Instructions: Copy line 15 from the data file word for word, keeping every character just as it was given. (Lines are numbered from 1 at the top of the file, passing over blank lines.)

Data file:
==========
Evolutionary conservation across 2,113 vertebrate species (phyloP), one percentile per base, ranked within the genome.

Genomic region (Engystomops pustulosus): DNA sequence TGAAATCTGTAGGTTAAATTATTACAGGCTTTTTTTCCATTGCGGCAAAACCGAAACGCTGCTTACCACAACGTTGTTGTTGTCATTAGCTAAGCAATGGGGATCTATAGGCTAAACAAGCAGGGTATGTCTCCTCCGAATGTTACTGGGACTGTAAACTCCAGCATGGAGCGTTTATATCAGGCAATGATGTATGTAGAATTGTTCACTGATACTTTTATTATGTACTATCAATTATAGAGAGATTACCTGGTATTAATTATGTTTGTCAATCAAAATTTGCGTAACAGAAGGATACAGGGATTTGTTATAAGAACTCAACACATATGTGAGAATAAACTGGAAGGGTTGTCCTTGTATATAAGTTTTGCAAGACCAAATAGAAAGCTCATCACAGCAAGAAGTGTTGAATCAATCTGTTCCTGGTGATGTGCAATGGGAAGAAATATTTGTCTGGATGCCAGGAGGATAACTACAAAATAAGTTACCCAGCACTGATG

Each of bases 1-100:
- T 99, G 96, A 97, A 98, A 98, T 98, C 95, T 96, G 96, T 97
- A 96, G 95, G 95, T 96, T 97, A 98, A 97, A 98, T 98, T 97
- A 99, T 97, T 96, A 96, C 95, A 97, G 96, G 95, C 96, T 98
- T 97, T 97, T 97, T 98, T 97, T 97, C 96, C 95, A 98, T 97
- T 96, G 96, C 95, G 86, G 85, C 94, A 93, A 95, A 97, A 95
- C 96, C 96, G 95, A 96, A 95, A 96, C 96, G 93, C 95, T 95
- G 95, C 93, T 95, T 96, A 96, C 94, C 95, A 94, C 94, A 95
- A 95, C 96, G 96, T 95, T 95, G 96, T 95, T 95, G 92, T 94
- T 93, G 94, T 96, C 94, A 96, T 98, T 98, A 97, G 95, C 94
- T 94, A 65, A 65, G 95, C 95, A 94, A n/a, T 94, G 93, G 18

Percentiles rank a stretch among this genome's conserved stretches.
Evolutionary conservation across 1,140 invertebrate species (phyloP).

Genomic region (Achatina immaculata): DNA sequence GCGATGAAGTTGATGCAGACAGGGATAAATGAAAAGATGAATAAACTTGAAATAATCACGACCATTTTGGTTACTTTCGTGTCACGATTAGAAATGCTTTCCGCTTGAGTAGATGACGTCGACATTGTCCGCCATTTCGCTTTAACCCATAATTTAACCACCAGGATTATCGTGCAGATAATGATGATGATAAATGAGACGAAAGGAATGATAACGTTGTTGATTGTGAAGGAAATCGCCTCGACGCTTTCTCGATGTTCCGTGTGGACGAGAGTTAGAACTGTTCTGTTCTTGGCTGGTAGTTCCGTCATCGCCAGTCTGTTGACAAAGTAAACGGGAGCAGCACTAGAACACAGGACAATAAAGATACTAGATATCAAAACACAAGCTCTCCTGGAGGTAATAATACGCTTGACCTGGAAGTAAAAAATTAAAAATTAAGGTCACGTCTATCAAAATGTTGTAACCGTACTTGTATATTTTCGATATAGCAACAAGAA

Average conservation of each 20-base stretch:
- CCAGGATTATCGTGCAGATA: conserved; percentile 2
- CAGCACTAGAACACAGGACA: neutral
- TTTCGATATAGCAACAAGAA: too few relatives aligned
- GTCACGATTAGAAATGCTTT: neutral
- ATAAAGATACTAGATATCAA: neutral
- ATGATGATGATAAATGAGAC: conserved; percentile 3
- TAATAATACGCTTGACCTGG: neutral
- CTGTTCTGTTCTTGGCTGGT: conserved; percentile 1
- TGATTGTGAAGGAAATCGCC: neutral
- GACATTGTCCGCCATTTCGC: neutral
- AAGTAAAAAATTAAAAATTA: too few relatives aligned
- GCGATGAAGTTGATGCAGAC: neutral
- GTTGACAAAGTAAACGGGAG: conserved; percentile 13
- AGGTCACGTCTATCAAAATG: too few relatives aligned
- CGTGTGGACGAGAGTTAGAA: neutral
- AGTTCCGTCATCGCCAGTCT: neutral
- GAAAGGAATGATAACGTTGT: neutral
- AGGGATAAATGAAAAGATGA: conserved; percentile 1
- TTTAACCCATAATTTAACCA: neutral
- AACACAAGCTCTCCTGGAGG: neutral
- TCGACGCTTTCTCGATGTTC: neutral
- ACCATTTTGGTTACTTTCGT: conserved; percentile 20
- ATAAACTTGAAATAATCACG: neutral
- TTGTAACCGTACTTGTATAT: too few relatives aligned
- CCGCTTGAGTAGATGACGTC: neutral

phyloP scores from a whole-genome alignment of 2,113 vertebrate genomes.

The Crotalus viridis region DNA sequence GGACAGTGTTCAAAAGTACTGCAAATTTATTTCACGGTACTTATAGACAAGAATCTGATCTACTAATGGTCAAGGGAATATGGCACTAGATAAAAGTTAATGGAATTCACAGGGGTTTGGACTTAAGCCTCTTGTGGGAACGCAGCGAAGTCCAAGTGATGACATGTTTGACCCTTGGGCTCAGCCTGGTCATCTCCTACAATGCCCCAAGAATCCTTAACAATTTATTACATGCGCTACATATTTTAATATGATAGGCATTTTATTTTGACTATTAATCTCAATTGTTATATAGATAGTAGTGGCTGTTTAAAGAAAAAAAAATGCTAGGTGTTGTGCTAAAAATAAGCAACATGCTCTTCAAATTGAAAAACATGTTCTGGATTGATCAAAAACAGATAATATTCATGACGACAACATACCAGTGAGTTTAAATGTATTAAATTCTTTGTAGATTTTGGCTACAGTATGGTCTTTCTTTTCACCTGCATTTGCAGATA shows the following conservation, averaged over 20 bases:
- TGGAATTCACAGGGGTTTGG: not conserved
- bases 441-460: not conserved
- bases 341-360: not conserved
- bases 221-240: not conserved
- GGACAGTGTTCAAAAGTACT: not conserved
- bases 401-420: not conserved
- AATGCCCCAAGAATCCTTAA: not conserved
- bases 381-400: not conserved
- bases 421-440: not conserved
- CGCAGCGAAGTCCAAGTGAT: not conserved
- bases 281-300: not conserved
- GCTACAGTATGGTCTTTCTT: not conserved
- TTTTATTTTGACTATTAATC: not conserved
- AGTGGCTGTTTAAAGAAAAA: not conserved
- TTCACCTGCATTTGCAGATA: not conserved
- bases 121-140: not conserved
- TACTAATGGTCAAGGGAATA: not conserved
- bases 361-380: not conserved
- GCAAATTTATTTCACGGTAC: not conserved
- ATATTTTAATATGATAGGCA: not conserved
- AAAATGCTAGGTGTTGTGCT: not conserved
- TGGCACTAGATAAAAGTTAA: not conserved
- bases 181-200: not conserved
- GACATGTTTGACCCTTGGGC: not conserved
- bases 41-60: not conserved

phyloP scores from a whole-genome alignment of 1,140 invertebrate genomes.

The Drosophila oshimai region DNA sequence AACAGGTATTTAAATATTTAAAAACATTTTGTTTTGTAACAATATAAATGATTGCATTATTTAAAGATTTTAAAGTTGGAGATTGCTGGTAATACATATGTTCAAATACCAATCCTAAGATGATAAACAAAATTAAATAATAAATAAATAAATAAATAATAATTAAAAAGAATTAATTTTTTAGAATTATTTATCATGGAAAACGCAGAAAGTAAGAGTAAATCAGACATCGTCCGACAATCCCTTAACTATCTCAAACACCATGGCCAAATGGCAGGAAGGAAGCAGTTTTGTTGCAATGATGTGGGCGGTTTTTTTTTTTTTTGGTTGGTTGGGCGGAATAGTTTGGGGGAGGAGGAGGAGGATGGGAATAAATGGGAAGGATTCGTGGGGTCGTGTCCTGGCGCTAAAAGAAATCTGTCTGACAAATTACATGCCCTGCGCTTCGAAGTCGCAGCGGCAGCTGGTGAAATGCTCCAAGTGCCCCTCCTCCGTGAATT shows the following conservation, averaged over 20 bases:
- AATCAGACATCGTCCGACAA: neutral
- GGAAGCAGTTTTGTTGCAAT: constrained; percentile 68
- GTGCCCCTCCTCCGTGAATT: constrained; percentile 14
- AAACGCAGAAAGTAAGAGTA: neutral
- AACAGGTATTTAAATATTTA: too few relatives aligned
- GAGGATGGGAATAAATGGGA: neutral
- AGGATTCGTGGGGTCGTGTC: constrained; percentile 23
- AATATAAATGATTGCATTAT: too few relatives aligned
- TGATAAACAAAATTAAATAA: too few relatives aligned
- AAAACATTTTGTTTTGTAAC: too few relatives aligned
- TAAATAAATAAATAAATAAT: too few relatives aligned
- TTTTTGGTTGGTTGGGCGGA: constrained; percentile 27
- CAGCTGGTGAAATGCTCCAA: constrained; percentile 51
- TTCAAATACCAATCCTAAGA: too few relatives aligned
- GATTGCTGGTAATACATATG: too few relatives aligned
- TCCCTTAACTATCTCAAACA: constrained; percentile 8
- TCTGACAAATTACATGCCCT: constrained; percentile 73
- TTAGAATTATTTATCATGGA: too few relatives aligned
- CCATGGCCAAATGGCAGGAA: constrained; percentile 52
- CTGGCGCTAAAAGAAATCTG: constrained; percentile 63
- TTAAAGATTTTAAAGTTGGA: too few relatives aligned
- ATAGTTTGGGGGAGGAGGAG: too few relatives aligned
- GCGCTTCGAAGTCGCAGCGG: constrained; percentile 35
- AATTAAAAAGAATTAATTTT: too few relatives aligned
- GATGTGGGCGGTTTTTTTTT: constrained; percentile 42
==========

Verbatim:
Evolutionary conservation across 1,140 invertebrate species (phyloP).